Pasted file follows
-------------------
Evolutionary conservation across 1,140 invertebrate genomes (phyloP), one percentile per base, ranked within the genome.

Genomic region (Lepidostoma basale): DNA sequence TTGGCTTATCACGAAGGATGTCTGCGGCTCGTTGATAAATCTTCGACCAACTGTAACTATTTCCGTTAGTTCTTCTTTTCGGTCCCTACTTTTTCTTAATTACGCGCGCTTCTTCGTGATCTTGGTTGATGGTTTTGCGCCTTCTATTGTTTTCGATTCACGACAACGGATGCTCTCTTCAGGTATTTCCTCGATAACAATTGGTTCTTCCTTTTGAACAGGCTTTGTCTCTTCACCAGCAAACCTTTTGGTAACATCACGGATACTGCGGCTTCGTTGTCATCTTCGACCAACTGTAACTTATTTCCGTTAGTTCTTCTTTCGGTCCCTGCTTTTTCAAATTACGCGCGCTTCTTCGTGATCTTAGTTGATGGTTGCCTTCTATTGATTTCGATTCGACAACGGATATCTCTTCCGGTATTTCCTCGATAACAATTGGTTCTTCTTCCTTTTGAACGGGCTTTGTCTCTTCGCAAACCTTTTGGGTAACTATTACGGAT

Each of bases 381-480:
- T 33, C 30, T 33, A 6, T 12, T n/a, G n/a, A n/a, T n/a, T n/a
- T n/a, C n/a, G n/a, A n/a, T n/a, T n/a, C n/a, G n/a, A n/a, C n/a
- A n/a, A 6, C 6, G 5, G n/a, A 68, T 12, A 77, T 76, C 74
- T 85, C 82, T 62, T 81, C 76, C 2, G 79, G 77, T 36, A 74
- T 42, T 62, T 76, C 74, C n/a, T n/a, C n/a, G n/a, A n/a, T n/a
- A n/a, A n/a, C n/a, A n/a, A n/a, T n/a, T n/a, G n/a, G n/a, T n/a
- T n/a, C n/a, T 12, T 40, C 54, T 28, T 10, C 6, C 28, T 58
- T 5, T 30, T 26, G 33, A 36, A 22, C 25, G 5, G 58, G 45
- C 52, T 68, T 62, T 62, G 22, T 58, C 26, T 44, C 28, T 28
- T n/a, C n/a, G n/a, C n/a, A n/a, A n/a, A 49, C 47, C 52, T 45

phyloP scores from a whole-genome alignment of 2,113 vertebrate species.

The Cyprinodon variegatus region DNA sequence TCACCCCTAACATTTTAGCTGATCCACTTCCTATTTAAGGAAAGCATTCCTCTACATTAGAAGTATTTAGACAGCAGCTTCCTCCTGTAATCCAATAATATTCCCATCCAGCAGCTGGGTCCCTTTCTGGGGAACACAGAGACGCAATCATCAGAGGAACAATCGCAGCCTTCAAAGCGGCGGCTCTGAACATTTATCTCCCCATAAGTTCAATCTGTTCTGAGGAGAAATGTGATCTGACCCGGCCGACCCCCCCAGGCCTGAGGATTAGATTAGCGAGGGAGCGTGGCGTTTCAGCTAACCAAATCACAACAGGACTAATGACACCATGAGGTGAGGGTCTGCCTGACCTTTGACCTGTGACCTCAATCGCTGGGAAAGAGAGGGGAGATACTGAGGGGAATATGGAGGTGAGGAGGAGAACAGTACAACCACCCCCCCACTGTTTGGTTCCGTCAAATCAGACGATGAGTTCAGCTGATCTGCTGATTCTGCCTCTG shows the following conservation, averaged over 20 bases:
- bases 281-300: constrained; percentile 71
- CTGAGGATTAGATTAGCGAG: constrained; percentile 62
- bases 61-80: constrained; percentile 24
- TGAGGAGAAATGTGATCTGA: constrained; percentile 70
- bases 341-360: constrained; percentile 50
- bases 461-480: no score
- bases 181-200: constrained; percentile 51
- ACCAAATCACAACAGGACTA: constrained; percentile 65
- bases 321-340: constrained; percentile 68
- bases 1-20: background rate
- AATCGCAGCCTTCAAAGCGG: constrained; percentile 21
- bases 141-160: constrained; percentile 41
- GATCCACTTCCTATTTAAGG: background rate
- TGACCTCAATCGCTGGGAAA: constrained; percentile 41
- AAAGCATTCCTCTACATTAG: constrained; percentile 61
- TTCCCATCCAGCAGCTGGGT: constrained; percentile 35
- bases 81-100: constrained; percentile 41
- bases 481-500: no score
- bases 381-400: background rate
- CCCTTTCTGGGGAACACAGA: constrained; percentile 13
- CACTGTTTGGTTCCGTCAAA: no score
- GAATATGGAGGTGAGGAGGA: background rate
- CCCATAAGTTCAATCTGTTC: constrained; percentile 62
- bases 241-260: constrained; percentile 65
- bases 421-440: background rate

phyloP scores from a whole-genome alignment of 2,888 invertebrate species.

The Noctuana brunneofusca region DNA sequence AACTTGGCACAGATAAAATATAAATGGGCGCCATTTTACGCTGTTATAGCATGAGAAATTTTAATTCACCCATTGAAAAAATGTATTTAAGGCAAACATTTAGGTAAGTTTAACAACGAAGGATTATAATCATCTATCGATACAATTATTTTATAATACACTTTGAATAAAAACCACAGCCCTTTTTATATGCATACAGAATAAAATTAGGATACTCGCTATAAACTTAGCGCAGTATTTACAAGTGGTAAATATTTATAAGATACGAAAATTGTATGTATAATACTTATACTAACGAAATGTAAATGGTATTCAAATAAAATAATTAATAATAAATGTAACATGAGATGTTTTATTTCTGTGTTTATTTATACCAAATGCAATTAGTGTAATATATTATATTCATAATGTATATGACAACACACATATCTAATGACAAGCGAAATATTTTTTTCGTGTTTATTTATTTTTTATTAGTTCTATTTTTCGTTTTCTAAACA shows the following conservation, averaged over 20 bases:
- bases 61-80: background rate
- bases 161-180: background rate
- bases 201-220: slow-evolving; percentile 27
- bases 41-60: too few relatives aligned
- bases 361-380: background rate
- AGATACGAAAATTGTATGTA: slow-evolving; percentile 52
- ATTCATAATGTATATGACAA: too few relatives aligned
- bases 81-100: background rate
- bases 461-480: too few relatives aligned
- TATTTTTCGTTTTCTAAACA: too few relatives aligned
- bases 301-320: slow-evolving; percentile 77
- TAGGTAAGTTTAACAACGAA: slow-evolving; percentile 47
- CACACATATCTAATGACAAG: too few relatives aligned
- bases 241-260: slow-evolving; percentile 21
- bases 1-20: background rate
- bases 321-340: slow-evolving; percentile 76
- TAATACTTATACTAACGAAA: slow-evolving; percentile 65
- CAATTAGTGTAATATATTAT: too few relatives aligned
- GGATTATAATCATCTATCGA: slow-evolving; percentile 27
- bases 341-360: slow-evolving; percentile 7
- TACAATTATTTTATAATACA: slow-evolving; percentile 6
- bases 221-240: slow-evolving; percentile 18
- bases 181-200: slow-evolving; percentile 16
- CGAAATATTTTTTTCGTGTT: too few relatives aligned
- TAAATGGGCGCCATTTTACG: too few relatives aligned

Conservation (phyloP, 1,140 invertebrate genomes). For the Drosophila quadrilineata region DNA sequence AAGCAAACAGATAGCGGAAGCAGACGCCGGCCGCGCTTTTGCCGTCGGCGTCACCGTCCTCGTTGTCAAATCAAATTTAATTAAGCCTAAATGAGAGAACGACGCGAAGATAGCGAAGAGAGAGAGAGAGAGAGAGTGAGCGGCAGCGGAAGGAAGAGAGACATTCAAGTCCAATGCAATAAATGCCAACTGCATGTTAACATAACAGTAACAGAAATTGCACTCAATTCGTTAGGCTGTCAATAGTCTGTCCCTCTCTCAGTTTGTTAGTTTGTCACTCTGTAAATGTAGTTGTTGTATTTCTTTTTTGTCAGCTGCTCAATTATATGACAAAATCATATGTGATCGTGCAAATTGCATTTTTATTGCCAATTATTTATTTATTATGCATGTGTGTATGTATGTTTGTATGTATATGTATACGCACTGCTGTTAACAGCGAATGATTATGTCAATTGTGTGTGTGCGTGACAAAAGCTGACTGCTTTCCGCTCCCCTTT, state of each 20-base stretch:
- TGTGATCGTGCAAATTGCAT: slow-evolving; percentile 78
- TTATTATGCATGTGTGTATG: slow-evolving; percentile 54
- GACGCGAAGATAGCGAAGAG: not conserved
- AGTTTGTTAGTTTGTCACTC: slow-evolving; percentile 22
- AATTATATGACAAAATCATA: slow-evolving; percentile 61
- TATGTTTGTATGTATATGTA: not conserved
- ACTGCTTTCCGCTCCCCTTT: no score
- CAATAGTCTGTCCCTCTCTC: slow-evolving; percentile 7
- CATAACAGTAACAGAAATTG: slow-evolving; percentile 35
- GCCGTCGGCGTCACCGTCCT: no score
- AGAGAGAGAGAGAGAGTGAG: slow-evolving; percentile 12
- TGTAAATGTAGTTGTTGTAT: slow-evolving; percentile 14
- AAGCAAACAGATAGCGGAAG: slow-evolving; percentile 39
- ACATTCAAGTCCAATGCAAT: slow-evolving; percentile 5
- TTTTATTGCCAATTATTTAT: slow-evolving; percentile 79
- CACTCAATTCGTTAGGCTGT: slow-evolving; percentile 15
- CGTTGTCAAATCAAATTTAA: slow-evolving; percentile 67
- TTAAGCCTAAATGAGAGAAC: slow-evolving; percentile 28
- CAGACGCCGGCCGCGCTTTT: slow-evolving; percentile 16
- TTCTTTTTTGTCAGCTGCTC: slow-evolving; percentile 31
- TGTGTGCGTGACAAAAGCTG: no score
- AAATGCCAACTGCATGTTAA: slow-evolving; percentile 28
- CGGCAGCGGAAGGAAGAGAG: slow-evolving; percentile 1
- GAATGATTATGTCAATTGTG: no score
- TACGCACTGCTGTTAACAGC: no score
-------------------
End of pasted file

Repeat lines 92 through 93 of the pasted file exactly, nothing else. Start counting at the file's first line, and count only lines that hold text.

- GAATGATTATGTCAATTGTG: no score
- TACGCACTGCTGTTAACAGC: no score